Athlete's foot

Athlete's food is a condition where the skin in between the toes and the side of the foot is inflamed and infected with fungus, it is usually red raw with weepy blisters. The medical name for athlete's food is tinea pedis, you could pick up this condition in locker rooms, gyms, swimming pools, and communal showers, especially when walking barefoot. It can also spread directly from person to person. In the defence forces this condition is also known as jungle rot.

Signs and symptoms

In the majority of cases the feet may be smelly or just have dry skin, but it can progress to burning and stinging if not treated, and can sometimes be unbearable and affect the performance of an athlete. In more severe cases the feet may be cracking with pain and itching between the toes with blisters. Nails could also get infected.

Is athlete’s foot contagious?

Potentially, yes, but some individuals are more susceptible than others, especially people who sweat excessively and diabetics.

The usual treatment is to provide a dry, clean, environment for the feet, antiperspirants are used, doctors also recommend bathing your feet in Barrows solution but it is advisable before starting any treatment to consult your doctor for diagnosis and treatment.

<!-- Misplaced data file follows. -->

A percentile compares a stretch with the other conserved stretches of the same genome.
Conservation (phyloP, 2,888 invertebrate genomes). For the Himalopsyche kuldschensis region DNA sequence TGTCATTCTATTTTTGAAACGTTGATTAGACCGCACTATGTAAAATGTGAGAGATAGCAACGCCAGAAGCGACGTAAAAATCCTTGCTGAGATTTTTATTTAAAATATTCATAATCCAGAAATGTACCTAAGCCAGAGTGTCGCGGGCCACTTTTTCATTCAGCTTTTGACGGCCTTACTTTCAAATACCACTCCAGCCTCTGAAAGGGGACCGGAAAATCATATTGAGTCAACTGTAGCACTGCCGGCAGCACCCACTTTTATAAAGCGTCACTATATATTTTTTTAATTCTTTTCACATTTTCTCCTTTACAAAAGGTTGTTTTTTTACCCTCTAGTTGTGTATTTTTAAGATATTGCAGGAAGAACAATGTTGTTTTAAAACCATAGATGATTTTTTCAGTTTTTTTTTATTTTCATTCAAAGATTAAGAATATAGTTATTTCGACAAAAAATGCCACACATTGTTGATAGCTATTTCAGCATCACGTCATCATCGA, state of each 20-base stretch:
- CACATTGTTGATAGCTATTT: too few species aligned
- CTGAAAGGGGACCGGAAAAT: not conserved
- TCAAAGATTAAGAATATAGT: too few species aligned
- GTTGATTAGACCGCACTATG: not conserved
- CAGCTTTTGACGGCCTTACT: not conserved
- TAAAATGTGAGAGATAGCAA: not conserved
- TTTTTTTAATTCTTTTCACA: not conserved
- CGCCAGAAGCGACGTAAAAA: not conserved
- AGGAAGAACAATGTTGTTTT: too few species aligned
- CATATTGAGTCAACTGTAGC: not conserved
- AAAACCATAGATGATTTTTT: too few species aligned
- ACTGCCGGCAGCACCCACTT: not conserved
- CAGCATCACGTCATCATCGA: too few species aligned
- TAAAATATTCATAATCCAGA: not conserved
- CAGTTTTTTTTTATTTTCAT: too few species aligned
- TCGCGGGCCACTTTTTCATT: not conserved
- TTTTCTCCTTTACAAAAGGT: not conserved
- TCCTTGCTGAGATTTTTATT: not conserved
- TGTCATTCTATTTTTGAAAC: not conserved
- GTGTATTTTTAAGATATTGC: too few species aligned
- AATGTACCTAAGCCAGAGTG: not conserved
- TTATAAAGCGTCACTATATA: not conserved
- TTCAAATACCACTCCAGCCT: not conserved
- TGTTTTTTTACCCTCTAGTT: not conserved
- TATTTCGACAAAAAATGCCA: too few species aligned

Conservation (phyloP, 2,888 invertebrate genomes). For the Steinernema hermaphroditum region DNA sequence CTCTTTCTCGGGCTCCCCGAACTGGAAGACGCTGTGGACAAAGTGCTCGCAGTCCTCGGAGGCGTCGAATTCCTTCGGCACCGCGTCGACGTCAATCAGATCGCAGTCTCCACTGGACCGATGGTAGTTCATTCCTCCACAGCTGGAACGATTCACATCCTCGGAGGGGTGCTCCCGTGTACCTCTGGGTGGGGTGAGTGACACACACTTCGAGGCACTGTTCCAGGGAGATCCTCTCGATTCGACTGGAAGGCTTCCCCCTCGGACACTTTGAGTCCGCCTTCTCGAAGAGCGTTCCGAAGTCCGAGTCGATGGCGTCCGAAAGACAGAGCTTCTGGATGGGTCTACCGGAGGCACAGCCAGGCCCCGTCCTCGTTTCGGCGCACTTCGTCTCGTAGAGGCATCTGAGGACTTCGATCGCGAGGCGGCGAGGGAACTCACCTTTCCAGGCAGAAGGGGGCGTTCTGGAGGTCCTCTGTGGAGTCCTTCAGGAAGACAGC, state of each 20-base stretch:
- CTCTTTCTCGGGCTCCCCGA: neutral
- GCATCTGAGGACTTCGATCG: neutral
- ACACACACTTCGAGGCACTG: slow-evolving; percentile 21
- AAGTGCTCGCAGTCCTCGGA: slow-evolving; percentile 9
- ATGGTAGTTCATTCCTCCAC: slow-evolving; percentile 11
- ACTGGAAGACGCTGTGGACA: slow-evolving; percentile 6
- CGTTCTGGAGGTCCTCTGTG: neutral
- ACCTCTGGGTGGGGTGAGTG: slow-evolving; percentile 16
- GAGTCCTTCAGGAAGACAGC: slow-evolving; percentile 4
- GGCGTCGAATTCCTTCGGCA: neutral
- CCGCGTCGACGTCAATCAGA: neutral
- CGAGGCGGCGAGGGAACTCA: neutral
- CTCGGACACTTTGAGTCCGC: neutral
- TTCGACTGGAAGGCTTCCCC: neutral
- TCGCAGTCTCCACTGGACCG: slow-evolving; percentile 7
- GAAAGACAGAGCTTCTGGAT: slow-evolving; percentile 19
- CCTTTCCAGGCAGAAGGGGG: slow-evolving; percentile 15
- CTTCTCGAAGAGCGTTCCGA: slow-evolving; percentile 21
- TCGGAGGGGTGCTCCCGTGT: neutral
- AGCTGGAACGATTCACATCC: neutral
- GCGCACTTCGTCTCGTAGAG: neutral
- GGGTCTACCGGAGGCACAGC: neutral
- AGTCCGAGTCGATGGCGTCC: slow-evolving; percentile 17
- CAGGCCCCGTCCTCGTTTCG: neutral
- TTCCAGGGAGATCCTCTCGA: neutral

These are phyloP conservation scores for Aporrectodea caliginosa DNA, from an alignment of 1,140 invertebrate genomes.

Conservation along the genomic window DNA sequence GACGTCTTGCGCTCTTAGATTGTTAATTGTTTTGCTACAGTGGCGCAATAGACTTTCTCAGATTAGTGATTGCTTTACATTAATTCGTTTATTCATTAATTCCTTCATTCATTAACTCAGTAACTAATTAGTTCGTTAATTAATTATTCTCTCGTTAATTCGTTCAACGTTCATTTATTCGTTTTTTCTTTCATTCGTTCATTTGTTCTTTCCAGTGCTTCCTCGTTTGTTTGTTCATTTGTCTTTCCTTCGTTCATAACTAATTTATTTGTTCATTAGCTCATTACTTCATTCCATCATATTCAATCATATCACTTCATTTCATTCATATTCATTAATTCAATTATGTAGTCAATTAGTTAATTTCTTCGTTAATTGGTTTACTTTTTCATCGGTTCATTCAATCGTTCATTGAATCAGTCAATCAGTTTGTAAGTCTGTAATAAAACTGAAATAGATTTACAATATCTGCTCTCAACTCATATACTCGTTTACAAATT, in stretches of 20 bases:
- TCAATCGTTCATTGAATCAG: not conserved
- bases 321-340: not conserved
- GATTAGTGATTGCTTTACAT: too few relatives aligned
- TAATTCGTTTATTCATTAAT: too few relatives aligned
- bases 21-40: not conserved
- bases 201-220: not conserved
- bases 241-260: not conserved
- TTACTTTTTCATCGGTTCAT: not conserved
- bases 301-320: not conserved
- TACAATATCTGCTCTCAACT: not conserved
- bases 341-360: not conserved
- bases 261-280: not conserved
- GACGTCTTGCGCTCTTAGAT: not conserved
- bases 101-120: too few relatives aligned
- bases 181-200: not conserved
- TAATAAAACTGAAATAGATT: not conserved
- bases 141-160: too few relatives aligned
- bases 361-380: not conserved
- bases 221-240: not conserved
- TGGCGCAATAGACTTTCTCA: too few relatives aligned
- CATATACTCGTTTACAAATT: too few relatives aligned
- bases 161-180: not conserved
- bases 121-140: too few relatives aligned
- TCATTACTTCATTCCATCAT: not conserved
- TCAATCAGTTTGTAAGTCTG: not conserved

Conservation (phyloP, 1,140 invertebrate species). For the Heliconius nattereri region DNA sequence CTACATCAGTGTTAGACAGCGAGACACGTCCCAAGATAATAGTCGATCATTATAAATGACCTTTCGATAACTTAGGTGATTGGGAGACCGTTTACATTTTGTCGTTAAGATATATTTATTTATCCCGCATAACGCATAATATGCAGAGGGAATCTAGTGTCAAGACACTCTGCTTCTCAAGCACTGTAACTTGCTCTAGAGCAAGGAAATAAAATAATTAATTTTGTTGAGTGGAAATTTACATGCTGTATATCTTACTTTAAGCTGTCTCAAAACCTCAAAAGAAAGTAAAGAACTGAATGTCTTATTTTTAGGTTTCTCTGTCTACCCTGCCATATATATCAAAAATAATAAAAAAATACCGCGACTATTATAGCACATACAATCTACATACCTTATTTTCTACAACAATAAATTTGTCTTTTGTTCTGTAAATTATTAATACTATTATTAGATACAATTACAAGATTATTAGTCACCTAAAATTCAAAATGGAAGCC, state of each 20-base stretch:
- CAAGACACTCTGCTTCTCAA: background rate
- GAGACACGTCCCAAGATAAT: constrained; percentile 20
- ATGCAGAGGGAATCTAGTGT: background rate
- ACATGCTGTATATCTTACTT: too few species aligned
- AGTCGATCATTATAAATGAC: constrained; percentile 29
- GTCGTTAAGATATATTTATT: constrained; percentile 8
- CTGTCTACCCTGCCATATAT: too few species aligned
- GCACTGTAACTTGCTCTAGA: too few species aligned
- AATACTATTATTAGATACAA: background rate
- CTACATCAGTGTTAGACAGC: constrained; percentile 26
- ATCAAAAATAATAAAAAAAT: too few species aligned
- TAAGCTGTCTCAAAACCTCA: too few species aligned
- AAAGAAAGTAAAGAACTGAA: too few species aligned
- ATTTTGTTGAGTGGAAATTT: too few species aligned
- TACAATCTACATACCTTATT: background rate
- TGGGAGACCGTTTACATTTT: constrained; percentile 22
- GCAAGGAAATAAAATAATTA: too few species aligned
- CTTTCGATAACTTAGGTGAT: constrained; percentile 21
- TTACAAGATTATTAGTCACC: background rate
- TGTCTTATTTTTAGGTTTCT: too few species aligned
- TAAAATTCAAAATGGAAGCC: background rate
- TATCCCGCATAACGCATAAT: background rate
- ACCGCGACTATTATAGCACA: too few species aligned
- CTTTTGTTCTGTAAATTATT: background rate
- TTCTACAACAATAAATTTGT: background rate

Home remedies

Some shampoos and Epsom salts are used, while some people use diluted white vinegar, but do not try this or any other treatment without asking your doctor.

In more severe cases your doctor might advise local or oral anti fungals especially when nails are involved. Other complications include spreading to other areas of the body or to other people. Other natural remedies include tea tree oil.

Foods that can be good include probiotic cultures, green leafy vegetables, nuts, avocados, salmon, ginger, asparagus, fresh mint, and red wine in moderation.

Lifestyle changes and mild exercise daily such as walking, along with mindfulness, counselling, and swimming might help relieve pain. A combination of complementary treatments such as acupuncture, restoration of gut health, mindfulness, massage, and careful use of essential oils can produce good results.

Always consult your GP before starting any new regime or self treatment. The contents of this article are for informational purposes only and are not intended to prevent, diagnose, or cure any medical conditions. The contribution of all authors and researchers is acknowledged.

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